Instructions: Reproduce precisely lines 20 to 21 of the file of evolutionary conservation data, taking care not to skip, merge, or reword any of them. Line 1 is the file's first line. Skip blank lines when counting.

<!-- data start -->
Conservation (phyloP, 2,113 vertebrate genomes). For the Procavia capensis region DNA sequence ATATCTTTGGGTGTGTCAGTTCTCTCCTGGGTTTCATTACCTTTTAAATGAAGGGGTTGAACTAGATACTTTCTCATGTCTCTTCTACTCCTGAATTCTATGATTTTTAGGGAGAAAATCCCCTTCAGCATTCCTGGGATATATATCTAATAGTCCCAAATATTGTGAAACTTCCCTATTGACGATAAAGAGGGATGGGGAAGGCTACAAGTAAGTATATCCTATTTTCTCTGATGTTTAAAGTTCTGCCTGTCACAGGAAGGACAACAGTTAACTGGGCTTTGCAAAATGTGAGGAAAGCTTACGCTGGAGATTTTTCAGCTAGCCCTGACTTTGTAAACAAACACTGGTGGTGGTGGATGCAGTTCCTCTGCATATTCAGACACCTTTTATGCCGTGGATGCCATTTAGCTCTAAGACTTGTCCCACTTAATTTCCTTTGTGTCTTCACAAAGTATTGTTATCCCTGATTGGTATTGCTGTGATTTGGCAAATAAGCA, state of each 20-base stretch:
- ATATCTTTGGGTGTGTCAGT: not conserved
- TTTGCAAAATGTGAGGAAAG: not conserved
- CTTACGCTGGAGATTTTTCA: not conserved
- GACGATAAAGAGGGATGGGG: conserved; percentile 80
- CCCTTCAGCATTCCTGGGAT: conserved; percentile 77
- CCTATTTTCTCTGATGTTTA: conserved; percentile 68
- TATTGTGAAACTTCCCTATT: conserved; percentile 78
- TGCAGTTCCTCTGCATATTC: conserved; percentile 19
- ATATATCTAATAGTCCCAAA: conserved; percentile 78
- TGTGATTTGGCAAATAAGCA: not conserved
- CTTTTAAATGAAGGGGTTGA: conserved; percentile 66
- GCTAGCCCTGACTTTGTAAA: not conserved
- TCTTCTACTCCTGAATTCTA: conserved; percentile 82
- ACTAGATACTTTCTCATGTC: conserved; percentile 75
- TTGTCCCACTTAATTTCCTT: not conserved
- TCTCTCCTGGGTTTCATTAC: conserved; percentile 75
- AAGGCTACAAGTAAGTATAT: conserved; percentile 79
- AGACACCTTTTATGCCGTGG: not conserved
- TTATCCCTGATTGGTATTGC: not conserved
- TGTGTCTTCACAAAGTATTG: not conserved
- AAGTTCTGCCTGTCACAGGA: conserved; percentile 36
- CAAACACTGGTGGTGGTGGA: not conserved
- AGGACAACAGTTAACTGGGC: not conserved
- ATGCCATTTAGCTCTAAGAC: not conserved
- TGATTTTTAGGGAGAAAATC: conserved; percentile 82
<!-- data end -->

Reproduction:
- TTATCCCTGATTGGTATTGC: not conserved
- TGTGTCTTCACAAAGTATTG: not conserved